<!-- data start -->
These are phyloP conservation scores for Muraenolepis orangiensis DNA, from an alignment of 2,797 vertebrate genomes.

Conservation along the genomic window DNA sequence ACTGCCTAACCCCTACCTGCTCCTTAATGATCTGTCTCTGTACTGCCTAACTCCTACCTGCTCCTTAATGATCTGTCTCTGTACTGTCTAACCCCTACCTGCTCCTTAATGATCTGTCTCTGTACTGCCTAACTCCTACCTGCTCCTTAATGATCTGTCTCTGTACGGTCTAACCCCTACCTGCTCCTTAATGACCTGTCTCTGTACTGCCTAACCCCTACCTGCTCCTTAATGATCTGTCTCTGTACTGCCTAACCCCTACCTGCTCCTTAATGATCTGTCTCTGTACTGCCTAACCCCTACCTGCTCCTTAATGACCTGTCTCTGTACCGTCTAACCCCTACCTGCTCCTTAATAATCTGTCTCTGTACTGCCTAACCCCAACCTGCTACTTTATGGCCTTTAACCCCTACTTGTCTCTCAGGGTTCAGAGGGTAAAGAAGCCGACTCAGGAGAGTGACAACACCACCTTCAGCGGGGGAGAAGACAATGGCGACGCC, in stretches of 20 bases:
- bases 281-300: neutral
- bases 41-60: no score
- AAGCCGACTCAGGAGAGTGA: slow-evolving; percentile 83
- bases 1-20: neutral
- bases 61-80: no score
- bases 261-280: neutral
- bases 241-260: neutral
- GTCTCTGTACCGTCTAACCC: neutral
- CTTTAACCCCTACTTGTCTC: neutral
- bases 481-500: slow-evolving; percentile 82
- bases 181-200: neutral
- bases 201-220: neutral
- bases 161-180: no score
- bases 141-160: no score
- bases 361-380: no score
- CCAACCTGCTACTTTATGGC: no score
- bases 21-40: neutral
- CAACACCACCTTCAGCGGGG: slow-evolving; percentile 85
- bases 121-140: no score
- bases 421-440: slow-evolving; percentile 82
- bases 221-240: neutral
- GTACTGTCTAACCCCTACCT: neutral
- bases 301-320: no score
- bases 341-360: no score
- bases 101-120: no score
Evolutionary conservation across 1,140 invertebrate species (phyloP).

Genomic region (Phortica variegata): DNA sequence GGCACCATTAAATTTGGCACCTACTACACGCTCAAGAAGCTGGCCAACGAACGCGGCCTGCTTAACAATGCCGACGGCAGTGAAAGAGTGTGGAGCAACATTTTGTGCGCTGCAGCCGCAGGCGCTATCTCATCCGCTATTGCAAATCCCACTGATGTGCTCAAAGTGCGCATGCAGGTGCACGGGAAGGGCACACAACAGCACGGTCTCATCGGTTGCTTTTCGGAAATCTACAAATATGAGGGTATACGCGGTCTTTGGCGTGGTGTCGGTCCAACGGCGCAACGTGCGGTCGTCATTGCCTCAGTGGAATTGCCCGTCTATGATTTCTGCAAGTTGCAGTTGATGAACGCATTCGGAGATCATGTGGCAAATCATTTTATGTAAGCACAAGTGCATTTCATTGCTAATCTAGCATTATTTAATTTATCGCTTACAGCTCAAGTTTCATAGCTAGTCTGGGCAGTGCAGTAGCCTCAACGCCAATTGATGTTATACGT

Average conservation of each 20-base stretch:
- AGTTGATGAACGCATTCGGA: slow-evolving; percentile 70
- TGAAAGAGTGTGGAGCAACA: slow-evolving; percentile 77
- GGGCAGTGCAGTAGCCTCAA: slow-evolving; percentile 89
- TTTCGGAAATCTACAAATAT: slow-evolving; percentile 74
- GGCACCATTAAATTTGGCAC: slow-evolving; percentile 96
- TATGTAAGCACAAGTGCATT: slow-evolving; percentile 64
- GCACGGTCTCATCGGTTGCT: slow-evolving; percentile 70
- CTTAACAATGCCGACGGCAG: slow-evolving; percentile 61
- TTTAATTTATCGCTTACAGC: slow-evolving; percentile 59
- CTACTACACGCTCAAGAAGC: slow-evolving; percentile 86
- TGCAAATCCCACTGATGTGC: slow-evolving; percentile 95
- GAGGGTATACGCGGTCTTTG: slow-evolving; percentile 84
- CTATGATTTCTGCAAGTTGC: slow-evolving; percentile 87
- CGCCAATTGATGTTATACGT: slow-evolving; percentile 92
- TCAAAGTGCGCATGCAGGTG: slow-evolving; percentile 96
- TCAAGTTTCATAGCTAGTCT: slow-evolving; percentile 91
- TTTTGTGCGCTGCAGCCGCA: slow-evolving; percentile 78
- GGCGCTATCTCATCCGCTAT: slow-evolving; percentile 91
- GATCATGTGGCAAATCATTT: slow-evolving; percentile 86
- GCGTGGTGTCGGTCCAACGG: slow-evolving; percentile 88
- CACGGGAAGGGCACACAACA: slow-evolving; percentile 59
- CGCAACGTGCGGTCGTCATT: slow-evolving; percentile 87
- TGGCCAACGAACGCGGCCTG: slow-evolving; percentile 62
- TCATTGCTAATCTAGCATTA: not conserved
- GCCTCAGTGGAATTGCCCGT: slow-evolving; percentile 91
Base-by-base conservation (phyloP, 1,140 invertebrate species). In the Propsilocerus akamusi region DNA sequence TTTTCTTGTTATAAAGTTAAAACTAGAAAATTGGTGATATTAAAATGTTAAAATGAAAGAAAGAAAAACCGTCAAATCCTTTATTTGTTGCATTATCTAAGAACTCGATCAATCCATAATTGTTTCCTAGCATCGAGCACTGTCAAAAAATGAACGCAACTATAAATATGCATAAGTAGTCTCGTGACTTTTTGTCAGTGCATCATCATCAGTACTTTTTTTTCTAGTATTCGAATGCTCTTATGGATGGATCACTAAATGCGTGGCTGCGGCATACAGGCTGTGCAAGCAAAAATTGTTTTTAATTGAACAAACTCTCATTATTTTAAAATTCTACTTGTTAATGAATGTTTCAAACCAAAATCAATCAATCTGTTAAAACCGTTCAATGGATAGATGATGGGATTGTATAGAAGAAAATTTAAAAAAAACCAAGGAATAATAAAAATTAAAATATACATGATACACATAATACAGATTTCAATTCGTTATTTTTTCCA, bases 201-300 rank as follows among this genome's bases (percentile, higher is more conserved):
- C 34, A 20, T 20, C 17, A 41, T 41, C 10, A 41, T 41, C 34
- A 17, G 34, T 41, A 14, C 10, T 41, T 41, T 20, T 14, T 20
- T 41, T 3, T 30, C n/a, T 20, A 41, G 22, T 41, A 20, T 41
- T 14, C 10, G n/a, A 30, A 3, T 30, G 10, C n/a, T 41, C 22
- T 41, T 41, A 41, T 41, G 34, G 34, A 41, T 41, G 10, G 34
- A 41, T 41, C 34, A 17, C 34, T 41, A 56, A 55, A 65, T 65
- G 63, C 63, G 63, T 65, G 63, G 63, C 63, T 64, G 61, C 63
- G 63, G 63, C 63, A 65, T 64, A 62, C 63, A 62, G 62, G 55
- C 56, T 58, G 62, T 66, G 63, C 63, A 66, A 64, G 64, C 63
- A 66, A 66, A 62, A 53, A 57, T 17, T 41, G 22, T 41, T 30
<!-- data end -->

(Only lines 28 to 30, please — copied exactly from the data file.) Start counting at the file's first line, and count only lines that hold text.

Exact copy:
Evolutionary conservation across 1,140 invertebrate species (phyloP).

Genomic region (Phortica variegata): DNA sequence GGCACCATTAAATTTGGCACCTACTACACGCTCAAGAAGCTGGCCAACGAACGCGGCCTGCTTAACAATGCCGACGGCAGTGAAAGAGTGTGGAGCAACATTTTGTGCGCTGCAGCCGCAGGCGCTATCTCATCCGCTATTGCAAATCCCACTGATGTGCTCAAAGTGCGCATGCAGGTGCACGGGAAGGGCACACAACAGCACGGTCTCATCGGTTGCTTTTCGGAAATCTACAAATATGAGGGTATACGCGGTCTTTGGCGTGGTGTCGGTCCAACGGCGCAACGTGCGGTCGTCATTGCCTCAGTGGAATTGCCCGTCTATGATTTCTGCAAGTTGCAGTTGATGAACGCATTCGGAGATCATGTGGCAAATCATTTTATGTAAGCACAAGTGCATTTCATTGCTAATCTAGCATTATTTAATTTATCGCTTACAGCTCAAGTTTCATAGCTAGTCTGGGCAGTGCAGTAGCCTCAACGCCAATTGATGTTATACGT

Average conservation of each 20-base stretch: